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HACKLET 53 – QUICK TOOL HACKS

A project log for Hackaday.io Project

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Jasmine BrackettJasmine Brackett 06/30/2015 at 00:293 Comments

They say necessity is the mother of invention. Have you ever been right in the middle of a project, when you realize that you could hack up a simple tool which would make your current task easier? Maybe it’s a coil winder, or a device to hold .100 headers straight in their holes. Faster than you can say “Arabian Nights”, you’re working on a project within a project. It might not be pretty, but it gets the job done. This week’s Hacklet is all about quick tool hacks – little projects that help out around the shop or hackerspace.


lampieWe start with [theonetruestickman] and Magnificent Magnifier LED Coversion. [theonetruestickman] picked up an articulated magnifier lamp at Goodwill for $4. These lamps are a staple of benches everywhere. The only problem was the switch and fluorescent tube were both failing. [theonetruestickman] didn’t feel bad for the lamp though. He pulled out the tube, ballast, and starter, replacing them with LEDs. He used 12 V 3 watt LED modules to replace the tube. Three modules provided plenty of light. An old wall wart donated its transformer to the effort. Since these LED modules are happy running on AC, no bridge rectifier was necessary. The modernized lamp is now happily serving on [theonetruestickman’s] workbench.

toolNext up is [Kwisatz] with Pick Up tool hack. [Kwisatz] is a person of few words. This whole project consists of just two words. Specifically, “syringe” and “spring”. Thankfully [Kwisatz] has provided several pictures to show us exactly what they’ve created. If you’ve ever used one of those cheap pickup tools from China, you know [Kwisatz’s] pain. The tiny piece of surgical tube inside the tool creates a feeble vacuum. These tools only hold parts for a few seconds before the vacuum decays enough to drop the part. [Kwisatz] kept the tip of the tool, but replaced the body with a syringe. A spring is used to create just the right amount of vacuum to hold parts on while they are being placed.

fume[Dylan Bleier] made his shop air a bit safer to breathe with a simple fume extractor for $20. Solder and flux create some nasty smoke when heated. Generally that smoke wafts directly into the face of the hacker peeking at the 0402 resistor they are trying to solder. A bit of smoke once in a while might not be so bad, but over the years, the effects add up. [Dylan] used two 120V AC bathroom fans, some metal ducting, plywood, and a bit of time to make this fume extractor. [Dylan] is the first to say it’s not UL, CE, or ROHS compliant, but it does get the job done. He even added a screen to keep bugs from flying in from the outdoor exhaust port.

helix[ftregan] needed to wind a helical coil for an antenna, so he built Helix Winder. Helices are essentially springs, so that should be easy, right? Turns out that making a nice uniform helix is not the easiest thing in the world. The helix winder is a jig which makes winding these special coils much easier. Holes are drilled at a specific angle in a wooden block. The wire is fed through that block and rolled onto an aluminum tube. Rotating the block on the tube forces the wire into the helix shape. The only downside is that each winder is only good for once dimension of helix.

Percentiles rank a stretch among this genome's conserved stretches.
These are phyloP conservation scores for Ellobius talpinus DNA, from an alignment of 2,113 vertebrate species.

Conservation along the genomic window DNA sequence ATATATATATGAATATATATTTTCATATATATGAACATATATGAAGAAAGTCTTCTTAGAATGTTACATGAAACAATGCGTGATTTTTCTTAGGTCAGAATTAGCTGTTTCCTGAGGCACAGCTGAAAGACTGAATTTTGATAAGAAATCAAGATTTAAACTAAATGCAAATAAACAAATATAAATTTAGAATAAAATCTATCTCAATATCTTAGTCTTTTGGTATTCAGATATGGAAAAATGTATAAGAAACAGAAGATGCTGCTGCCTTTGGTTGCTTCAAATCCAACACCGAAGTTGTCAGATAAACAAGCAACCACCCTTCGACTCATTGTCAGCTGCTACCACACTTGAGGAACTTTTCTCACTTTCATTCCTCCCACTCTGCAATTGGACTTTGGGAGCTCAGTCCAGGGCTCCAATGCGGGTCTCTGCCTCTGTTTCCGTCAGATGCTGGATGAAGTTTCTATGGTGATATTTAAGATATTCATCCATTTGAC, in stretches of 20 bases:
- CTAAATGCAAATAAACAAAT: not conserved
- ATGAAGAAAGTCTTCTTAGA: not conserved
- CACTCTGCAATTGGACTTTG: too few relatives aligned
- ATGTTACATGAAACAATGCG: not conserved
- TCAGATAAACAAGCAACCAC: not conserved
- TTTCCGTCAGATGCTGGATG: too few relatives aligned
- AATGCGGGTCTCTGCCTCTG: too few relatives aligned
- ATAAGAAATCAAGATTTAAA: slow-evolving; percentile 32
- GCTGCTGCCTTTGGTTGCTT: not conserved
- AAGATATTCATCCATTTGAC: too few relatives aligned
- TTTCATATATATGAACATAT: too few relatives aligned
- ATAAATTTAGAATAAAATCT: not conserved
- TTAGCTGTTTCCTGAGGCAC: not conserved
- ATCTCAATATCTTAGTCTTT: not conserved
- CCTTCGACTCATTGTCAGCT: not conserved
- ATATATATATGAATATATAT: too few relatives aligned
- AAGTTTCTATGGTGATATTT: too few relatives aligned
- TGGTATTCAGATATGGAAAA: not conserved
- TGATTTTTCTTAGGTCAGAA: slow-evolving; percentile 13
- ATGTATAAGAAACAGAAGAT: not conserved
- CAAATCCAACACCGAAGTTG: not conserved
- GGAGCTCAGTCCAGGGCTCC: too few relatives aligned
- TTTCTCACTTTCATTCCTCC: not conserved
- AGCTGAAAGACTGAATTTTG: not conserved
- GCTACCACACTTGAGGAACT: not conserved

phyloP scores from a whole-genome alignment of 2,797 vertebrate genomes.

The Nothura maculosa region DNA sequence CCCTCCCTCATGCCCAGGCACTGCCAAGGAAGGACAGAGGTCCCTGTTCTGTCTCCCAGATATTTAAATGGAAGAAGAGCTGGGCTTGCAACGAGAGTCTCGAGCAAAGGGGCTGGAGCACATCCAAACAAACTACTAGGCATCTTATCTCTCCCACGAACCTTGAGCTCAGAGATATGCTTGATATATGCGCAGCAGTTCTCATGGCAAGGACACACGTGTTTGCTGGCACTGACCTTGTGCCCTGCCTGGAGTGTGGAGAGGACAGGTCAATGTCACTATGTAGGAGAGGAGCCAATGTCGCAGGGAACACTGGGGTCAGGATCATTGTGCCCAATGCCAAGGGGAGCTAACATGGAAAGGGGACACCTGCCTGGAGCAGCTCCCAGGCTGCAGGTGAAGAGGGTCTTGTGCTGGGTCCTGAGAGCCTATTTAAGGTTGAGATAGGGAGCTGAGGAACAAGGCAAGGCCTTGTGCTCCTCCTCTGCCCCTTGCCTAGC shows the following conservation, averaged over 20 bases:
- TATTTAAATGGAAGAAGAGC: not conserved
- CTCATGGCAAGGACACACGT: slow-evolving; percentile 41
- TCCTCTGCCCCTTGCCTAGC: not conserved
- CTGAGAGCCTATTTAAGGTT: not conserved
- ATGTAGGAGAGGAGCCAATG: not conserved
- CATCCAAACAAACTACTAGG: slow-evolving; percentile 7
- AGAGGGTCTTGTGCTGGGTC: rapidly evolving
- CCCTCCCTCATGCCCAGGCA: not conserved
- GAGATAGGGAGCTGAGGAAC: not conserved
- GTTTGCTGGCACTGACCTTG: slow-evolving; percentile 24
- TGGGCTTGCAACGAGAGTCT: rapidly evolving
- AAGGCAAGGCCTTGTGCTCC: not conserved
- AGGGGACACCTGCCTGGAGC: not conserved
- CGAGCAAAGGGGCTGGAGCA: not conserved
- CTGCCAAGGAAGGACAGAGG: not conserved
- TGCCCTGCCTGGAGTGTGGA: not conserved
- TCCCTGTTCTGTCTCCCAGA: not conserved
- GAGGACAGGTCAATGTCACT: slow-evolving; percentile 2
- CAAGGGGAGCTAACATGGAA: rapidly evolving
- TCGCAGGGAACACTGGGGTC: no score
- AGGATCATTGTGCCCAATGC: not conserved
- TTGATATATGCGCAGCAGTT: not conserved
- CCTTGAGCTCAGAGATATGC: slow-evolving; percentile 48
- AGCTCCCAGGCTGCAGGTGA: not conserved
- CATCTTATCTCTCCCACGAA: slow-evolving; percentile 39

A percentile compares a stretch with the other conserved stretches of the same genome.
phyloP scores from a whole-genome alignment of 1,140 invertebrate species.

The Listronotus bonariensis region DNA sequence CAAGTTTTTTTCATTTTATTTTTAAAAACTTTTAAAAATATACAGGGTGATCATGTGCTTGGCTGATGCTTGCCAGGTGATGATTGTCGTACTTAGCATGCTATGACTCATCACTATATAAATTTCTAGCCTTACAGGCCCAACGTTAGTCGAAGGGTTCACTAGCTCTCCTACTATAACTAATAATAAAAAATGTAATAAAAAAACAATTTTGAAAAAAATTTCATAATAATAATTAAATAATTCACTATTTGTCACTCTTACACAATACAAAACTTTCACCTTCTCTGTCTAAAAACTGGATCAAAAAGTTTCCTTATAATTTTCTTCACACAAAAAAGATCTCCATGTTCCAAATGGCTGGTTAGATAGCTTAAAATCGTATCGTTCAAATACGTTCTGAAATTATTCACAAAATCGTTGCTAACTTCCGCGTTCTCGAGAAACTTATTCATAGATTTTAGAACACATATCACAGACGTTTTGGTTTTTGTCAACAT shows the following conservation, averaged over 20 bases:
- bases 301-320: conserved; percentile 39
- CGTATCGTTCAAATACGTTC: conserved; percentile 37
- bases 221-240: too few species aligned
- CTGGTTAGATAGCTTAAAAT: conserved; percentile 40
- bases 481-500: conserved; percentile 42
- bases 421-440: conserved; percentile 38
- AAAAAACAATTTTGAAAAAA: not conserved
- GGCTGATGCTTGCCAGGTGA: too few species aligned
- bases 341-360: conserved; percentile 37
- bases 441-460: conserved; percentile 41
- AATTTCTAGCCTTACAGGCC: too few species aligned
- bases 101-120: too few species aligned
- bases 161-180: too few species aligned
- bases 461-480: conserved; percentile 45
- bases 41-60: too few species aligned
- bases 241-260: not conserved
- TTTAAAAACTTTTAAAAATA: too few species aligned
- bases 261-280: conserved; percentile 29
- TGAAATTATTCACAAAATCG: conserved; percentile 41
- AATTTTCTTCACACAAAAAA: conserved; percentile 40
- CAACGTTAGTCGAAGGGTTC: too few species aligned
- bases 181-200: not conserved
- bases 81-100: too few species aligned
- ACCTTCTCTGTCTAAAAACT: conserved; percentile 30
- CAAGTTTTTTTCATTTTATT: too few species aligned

I’ve noticed that some of these quick hacks don’t get as much love as they deserve over on hackaday.io. So if you notice a cool hack like this, drop a comment and give the project a skull. If you want to see more of these hacks, check out our new quick tool hacks list! See a project I might have missed? Don’t be shy, just drop me a message on Hackaday.io. That’s it for this week’s Hacklet, As always, see you next week. Same hack time, same hack channel, bringing you the best of Hackaday.io!

Discussions

Gordanfan_2003 wrote 09/21/2015 at 00:06 point

😀😀😀😀😀😀😀

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Christoph wrote 07/16/2015 at 14:24 point

Doeshttps://hackaday.io/project/4124-dirt-barrel qualify as a quick tool hack?

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Floz wrote 07/16/2015 at 07:01 point

While working on a large diesel fleet, one morning the weather was cold and damp, and we had to start EVERY vehicle on the lot.

Some of these vehicles were bus-cab type trucks, equipped with an electrically operated exterior door with a key-switch.

I could go to dispatch and get 60+ keys, then fumble with them in the cold trying to get into each bus.

Or...

I could and did hammer a bit of heavy wire flat to make a pick, then using my pocket screwdriver picked each and every bus as I went through the lot.  Not only was it good practice for diddling locks, it was faster and easier than fumbling with so many unique keys.

For the older, larger buses and trucks without that electrically operated door, I roll the engine compartment open and short the solenoid contacts with my pocket screwdriver while operating the fuel-injector solenoid arm.  *vroom*

When I changed shops, I gave my colleague that hammered bit of wire out of my toolbox.  At first, he looked a bit confused, then when I said "With that, you can open any bus on the lot.", his eyes lit up.

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